1 celery stalk, cut into chunks
Salt to taste
About 10 whole black peppercorns
1 pound kielbasa, cut into 1/2 inch rounds or half moons
1/4 cup vegetable oil
1/4 cup flour
1 medium onion, finely chopped
1/2 green bell pepper, finely chopped
2 stalks celery, finely chopped
2 cloves garlic, finely minced
1 pound medium shrimp, peeled
Cooked white rice, for serving
Place chicken, onion, carrot and celery into a small stockpot, add water to just cover chicken, season with salt and whole black peppercorns. Bring to a boil, skim off any foamy gunk, then lower heat and simmer until chicken is cooked, about 20 minutes.
Remove chicken from pot, and continue to simmer broth. When chicken is cool enough to handle, remove skin and bones and put them back into the pot. Tear or cut chicken into bite-size pieces and reserve. Continue to simmer broth while you prepare remaining ingredients, then strain broth and reserve.
Cook kielbasa in a large skillet until lightly browned on cut edges, remove from heat and reserve.
Combine vegetable oil and flour in a Dutch oven or large heavy skillet, and stir over medium high heat until the mixture (roux) turns dark tan to medium brown. Be careful not to burn or scorch it. Add onion, bell pepper, celery and garlic to brown roux and stir until vegetables begin to soften, about 5 minutes.
Stir in 3 cups reserved chicken broth and bring to a simmer. Stir in reserved cooked chicken and kielbasa and simmer for 10 minutes to combine flavors. Add more broth if desired. Just before serving, stir in shrimp and cook just until shrimp are pink and curled. Serve gumbo over white rice.
Chipotle Squash Soup with Fresh Rosemary and Toasted Pumpkin Seeds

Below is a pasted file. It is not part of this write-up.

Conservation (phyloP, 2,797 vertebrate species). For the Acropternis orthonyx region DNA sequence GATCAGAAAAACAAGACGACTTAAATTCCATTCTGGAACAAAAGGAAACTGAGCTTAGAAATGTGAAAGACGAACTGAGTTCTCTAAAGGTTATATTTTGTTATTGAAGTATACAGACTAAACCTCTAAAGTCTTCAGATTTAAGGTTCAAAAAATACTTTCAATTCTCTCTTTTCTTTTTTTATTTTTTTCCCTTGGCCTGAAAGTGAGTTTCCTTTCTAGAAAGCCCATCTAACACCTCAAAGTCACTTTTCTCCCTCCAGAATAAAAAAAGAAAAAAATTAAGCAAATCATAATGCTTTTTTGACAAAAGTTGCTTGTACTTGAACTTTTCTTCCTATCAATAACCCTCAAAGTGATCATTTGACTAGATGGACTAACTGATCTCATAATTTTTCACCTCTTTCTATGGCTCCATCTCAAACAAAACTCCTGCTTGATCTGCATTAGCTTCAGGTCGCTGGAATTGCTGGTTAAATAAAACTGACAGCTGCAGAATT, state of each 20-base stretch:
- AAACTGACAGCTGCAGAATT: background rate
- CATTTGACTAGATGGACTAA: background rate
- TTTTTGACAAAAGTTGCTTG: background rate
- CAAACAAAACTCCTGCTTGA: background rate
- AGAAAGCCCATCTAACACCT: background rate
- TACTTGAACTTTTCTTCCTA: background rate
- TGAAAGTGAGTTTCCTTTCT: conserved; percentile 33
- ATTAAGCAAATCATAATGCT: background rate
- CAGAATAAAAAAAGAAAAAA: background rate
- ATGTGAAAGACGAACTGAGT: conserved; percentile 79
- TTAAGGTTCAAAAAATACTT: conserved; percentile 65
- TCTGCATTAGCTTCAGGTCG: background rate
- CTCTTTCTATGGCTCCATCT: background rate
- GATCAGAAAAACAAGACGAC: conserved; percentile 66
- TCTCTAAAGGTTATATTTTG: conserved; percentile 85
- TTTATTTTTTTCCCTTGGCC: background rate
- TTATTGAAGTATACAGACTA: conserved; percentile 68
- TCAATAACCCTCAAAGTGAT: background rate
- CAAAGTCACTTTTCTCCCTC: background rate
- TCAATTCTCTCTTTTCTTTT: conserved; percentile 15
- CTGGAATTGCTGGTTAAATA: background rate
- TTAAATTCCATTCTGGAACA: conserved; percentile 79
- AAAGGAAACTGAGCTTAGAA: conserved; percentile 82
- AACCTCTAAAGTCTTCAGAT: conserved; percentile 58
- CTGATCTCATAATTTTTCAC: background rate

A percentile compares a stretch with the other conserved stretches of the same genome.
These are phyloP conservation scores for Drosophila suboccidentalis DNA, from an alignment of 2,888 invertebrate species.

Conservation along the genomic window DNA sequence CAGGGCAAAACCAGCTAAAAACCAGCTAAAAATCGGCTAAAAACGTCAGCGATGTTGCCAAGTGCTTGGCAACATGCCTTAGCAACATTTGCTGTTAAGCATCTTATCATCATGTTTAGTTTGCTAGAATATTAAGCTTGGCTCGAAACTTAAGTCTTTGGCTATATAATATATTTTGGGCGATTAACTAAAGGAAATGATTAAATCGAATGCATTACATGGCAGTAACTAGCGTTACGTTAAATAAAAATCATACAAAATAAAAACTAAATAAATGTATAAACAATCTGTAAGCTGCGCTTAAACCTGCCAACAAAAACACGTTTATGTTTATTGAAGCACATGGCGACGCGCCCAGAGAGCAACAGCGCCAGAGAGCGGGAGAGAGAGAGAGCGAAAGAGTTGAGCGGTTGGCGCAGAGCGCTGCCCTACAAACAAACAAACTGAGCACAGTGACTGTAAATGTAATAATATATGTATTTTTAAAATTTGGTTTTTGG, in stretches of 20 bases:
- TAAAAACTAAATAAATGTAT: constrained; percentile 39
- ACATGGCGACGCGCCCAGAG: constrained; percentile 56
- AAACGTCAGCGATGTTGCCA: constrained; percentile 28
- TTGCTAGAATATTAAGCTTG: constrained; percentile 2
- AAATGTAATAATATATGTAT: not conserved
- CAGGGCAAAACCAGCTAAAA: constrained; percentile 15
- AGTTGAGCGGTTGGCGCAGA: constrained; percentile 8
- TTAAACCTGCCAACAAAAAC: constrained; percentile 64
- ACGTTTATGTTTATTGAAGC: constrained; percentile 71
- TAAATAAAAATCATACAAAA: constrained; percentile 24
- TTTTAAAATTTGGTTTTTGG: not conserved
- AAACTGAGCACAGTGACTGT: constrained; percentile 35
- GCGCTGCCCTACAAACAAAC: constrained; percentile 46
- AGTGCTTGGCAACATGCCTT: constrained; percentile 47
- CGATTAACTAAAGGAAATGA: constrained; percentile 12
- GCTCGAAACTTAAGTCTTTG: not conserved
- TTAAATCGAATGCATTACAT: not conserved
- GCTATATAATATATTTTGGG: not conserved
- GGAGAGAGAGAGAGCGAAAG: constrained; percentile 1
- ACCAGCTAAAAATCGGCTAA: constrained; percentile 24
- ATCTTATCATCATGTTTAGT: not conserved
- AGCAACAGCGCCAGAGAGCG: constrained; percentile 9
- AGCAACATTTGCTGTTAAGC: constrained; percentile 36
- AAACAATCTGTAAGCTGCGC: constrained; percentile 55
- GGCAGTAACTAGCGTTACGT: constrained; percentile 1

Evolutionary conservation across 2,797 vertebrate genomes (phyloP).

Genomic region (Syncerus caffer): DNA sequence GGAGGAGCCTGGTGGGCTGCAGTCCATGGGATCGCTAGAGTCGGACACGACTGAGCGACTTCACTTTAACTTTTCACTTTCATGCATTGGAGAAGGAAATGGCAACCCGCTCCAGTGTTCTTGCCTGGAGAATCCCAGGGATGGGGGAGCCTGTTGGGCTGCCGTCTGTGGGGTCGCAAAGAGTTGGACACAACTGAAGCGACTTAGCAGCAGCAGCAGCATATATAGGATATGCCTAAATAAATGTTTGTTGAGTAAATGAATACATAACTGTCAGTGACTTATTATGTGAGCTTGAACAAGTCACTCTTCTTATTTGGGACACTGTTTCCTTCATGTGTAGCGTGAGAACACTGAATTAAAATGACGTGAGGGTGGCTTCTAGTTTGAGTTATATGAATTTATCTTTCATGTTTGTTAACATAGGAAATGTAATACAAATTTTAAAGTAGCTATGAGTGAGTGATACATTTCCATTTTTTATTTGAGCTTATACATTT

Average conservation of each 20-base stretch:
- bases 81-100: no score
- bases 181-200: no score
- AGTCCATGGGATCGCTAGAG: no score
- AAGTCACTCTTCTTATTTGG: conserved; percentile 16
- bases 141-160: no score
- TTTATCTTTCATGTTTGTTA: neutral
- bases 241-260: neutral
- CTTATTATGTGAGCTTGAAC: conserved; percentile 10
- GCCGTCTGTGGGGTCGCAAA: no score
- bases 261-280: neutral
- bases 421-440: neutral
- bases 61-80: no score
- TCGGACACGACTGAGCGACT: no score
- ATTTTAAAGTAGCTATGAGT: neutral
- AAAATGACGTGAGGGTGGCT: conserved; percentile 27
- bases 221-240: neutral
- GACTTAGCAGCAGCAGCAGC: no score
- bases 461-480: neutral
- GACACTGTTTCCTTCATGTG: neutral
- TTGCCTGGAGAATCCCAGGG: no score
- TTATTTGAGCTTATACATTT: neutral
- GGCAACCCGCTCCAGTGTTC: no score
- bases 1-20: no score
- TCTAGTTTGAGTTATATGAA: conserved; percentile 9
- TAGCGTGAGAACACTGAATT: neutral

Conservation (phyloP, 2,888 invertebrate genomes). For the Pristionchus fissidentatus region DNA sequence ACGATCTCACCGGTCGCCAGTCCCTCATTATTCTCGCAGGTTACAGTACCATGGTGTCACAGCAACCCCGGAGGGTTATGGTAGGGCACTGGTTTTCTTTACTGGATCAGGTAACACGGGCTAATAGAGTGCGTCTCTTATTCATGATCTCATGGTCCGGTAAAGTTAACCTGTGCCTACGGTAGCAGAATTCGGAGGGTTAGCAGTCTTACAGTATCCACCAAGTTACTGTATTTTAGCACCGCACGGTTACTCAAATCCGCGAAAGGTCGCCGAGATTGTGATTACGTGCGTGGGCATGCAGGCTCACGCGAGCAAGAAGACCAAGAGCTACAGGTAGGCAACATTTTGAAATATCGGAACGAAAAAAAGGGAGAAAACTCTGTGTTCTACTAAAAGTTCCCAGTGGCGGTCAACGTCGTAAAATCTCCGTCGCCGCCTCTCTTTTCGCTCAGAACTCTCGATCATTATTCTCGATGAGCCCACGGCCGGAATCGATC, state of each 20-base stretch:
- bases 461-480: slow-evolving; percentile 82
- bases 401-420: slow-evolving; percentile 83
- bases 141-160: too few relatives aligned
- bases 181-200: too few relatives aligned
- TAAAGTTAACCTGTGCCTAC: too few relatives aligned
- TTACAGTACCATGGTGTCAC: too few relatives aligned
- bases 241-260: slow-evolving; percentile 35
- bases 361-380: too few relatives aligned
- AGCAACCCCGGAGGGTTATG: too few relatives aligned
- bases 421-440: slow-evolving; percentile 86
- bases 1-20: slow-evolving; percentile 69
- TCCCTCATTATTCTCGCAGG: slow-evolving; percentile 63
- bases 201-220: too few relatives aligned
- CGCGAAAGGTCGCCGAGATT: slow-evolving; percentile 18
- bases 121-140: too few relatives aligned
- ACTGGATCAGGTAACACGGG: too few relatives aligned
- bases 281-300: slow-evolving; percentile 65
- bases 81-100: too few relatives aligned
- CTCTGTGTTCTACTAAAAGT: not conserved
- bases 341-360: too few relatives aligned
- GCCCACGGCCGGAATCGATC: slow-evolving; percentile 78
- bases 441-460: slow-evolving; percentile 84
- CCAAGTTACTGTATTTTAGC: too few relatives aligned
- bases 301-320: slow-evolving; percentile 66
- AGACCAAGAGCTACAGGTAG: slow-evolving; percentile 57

Yield: 8-10 servings
1 cup water
3 tablespoons olive oil, divided
2 tablespoons unsalted butter
1 large yellow onion, chopped
2 large carrots, chopped
1 red bell pepper, cored, seeded and chopped
2 garlic cloves, chopped
6 cups chicken or vegetable broth
2 chipotle chiles in adobo, seeded and chopped
2 teaspoons sea salt, plus more to taste
1/2 teaspoons freshly ground black pepper, plus more to taste
2 tablespoons chopped fresh rosemary
1/2 cup pumpkin seeds, toasted and salted, for garnish
Preheat oven to 400 degrees.
Place squash, cut side down, on a baking sheet with sides. Add water and 1 tablespoon of the olive oil to the pan and roast squash until it is soft to the touch, 40 to 45 minutes.
Melt butter and the remaining 2 tablespoons olive oil together in a large saucepan over medium heat. Add onion, reduce heat to low, and cook, stirring occasionally, for 10-15 minutes, until onion is very soft and light brown. Add carrots and bell pepper and continue to cook and stir until the carrots are soft, about 10 minutes. Add garlic and cook, stirring constantly, for 1-2 minutes, until it is fragrant but not brown.
Add broth, chipotle chiles, salt and black pepper and bring the soup to a low boil over medium-high heat. While the soup is coming to a boil, scoop out the squash flesh with a large spoon. Discard the skin and add the flesh to the soup. Reduce the heat to low and simmer, uncovered, for 25-30 minutes.
Remove soup from the heat and stir in the rosemary. Allow soup to cool slightly before pureeing. Working in batches if necessary, pour the soup into the bowl of a food processor fitted with a metal blade and puree until it is smooth, or puree soup directly in the pot using an immersion blender. Reheat if necessary and serve warm, garnished with toasted, salted pumpkin seeds.
Source: From “Fresh Every Day: More Great Recipes from Foster’s Market,” by Sara Foster with Carolynn Carreno
TIPS FOR MAKING SOUP
It is easier to make good soup at home when you already have ingredients on hand. Cookbook author Sara Foster, who owns Foster’s Markets in Chapel Hill and Durham, shares a list of soup staples:
Broth or stock: Canned or homemade.
Beans: dried, frozen or canned.
Grains and pasta: rice and small pasta shapes, such as orzo and bow ties.
In the refrigerator: carrots, parsley, celery, parsnips, fennel and apples.
In the pantry: onions, garlic, potatoes, winter squash, canned tomatoes and tomato paste.
In the freezer: cooked and uncooked chicken, beef, pork and shrimp; leftover mashed potatoes to use as a thickener.
In the spice rack: cumin, chili powder, file powder, cayenne pepper, red pepper flakes, oregano, rosemary, marjoram, basil, thyme, sage, bay leaves, saffron, salt and black pepper.
From “The Foster’s Market Cookbook,” by Sara Foster, (Random House, 2002)